WCS partners with Leroy’s Auto Care to help put people in cars

Program is in the very early stages, with agency still working on the details; public asked to consider donating vehicles


Woolwich Community Service’s new partnership with Leroy’s Auto Care in Elmira sent two wheel-less locals home this week with new-to-them cars.

The partnership started a little differently than others WCS has had in the past, with executive director Kelly Christie’s daughter looking to upgrade her vehicle and Christie finding herself in Leroy’s hoping to have the vehicle checked out to be donated to one of their long-time volunteers.

“And then we got really, really nervous that we were going to give her a lemon because we knew it needed work, so we brought it here to see if Leroy would look at it and tell us if it needed work,” explained Christie of how she ended up in Leroy’s in the first place. “And then he said, ‘well we could look at it free of charge, we could fix it free of charge.’”

The new partnership hopes to have others donate their vehicles to WCS, see Leroy’s service it and then have it gifted to someone who would benefit from owning a vehicle.

“So now we are going to open this up to an option so that when people have a vehicle that may be still of good value … we can bring it here and Leroy’s team is going to look at it. If it is worth saving and working on, they will donate the time and then we will match it with a person,” she continued.

Leroy Martin, owner of Leroy’s Auto Care, said Christie couldn’t have came into the shop at a better time.

Kelly Christie, Catarina Peters-Dyck, Mackenzie Martin and Leroy Martin outside of Leroy’s Auto Care in Elmira, where Peters-Dyck went home with a van courtesy of a new program from Woolwich Community Services. [Ali Wilson / The Observer]
“Our team here, we were talking about how we could do that – kind of give back to the community. We were thinking with vehicles because we do have some vehicles that come through here where someone just decides that  they are ready to move on,” he explained. “And if someone else would be willing to donate that, we are willing to donate our time.

“It is just a good partnership because we never know for sure who is out there that needs it – we are not connected with people out there like [WCS] is. This works really well because we are able to take care of the vehicle end of it,” said Martin.

Catarina Peters-Dyck of Elmira, a long-time volunteer with WCS, is the first recipient of the fruits of the new partnership. She chose a retired service van donated from Leroy’s to make it easier for her to run her business.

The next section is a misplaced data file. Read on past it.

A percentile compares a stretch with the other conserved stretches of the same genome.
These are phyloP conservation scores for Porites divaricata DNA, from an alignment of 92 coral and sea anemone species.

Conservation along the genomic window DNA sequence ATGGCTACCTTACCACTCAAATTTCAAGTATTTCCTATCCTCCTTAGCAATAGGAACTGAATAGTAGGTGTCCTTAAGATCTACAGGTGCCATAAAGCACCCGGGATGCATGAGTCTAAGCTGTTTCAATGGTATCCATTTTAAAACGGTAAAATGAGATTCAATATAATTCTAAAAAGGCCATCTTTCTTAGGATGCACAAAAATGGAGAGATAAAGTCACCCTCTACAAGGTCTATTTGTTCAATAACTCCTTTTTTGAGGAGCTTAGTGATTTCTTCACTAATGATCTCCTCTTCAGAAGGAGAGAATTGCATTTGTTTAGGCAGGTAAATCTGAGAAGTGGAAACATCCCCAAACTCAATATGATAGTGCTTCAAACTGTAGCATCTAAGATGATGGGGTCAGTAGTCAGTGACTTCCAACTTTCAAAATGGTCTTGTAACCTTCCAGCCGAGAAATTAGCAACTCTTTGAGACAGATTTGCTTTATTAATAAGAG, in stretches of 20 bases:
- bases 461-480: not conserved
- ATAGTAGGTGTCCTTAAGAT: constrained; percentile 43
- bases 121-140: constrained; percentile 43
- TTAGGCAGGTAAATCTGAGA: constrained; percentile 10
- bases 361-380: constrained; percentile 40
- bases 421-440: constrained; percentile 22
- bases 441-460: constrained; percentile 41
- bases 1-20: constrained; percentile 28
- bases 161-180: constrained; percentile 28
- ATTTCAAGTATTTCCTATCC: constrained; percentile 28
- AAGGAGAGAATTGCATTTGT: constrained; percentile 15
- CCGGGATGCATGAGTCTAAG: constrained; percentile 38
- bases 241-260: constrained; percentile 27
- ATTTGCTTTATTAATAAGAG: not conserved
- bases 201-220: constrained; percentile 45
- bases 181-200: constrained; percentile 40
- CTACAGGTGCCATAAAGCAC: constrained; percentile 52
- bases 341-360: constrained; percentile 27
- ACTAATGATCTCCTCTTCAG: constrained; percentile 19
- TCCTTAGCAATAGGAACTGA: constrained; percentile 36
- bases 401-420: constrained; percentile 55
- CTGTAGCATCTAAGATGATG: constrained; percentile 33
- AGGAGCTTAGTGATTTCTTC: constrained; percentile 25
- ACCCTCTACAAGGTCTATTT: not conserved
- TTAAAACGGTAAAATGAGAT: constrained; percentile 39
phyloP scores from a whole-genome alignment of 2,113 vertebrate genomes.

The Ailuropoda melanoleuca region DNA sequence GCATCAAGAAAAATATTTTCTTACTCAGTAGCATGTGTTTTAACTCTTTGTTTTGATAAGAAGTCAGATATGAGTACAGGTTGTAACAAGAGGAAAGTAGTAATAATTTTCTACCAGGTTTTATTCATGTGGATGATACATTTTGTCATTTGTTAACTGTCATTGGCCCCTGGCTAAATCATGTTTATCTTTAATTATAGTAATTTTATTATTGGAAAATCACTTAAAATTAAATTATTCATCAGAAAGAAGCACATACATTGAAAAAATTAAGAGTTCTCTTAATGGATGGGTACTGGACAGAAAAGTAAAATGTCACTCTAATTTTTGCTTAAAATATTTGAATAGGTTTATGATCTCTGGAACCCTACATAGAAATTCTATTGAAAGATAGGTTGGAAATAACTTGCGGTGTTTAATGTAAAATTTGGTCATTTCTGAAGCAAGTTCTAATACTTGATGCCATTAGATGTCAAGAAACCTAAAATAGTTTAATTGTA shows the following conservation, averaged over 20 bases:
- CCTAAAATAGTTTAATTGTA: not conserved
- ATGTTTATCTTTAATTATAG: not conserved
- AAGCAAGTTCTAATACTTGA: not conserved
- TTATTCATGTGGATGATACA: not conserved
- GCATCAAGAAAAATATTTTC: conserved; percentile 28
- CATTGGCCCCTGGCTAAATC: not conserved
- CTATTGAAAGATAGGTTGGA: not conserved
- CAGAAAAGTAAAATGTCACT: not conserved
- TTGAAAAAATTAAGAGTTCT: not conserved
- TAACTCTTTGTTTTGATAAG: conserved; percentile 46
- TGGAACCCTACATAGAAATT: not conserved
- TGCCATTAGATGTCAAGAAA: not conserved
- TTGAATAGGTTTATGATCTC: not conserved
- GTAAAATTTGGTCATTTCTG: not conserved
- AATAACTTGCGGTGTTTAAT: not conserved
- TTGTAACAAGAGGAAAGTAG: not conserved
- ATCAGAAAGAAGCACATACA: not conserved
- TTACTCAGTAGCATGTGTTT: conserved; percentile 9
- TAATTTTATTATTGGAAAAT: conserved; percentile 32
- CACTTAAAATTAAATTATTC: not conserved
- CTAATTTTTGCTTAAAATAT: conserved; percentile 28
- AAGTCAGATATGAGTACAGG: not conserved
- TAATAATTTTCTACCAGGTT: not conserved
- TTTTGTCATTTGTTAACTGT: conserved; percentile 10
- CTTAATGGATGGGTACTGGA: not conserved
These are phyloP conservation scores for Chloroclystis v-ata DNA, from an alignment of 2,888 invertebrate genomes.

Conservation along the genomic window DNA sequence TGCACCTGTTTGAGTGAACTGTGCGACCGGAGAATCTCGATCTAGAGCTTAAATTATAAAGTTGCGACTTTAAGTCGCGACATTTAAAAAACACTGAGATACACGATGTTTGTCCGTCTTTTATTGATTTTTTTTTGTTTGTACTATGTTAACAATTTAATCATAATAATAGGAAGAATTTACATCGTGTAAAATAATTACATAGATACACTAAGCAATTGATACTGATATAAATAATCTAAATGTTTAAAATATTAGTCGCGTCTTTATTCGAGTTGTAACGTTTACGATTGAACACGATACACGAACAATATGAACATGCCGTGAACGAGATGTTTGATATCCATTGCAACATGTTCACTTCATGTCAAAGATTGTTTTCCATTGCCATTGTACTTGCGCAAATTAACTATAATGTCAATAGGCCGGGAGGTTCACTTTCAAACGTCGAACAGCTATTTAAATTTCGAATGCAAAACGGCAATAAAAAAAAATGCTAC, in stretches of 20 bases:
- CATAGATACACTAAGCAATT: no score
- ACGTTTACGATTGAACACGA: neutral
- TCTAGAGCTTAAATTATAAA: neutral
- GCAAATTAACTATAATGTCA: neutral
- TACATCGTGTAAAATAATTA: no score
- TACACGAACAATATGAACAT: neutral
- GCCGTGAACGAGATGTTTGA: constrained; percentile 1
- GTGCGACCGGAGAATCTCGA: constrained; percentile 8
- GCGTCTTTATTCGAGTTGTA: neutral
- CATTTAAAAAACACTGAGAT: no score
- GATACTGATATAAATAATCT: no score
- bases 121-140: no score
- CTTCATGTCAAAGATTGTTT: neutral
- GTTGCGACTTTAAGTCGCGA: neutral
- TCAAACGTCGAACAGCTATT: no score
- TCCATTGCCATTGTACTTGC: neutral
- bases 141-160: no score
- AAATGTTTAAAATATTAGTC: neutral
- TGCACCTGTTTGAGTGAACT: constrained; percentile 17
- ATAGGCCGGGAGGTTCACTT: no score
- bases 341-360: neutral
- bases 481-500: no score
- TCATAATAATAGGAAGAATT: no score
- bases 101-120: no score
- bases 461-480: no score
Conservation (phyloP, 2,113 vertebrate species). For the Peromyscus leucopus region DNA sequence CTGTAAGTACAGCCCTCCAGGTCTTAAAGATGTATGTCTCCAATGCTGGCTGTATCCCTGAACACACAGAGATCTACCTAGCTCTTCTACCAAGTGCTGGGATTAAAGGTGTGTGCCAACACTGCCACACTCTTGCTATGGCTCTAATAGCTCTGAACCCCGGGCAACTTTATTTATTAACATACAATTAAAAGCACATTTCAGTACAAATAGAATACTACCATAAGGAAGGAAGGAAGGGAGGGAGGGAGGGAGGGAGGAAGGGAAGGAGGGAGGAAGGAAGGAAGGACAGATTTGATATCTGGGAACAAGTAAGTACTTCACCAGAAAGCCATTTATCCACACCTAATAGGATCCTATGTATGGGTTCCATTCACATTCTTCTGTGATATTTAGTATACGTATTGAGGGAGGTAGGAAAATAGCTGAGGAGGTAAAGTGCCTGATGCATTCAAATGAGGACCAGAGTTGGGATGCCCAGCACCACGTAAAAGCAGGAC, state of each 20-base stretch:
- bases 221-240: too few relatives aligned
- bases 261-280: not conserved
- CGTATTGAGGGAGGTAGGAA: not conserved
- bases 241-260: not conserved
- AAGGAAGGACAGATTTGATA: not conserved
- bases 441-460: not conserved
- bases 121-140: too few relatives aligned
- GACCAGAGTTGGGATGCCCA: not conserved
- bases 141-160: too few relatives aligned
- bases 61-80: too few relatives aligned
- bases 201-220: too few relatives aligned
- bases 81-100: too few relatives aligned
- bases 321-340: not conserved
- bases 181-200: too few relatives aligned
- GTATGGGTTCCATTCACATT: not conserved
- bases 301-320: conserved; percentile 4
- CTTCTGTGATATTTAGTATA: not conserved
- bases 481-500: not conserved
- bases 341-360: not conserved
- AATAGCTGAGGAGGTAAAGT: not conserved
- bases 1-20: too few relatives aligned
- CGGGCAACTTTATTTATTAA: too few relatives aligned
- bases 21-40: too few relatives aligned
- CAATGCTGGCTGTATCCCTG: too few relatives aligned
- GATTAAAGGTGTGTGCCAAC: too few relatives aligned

“I knew she was saving up for a car for a long time,” said Christie. “Catarina is a hard worker and she always gives back – she volunteers at the food bank once a week and she does our gardens when they need weeding always gives back to us.”

After Peters-Dyck chose to take a van from Leroy’s, Christie was able to place the second vehicle with another hard working individual in the community.

“She went back to school, has a skill and needed to find work outside of Elmira but had no vehicle, meaning she is limited to working in this area,” she said. “So the lady that is getting the car is over the moon. It is just two really good matches.”

Christie says looking forward, she wants the partnership to work for anyone who could benefit from a vehicle, but whose circumstances make acquiring one more difficult.

“It is kind of like with housing: some people can afford the mortgage payment but they can’t afford the down payment. So it will be someone like that, that can afford the insurance and the gas but they can’t get the car,” she said. “It is going to make a difference in their life.”

That could mean someone who has recently been separated, divorced or left an abusive relationship and now finds themselves with only one vehicle, she added.

However, Christie notes the partnership is very new and they are unsure of really how it will evolve. WCS is asking people who are looking to get rid of their car to consider donating it back into the community.

“We really don’t know what it is going to look like, how busy it will be or whatever. I am basically referring to it as a partnership so that if you do have that car that is still good or you think it is then Leroy’s will check it out and make that decision and we will honour his opinion. If you think it is worth it, Leroy’s is going to donate the time to bring that to standard,” she said. “This is a partnership with a local garage. We are receiving vehicles from local people so the recipients will be local just like we do with all of our other services. We will go from there.”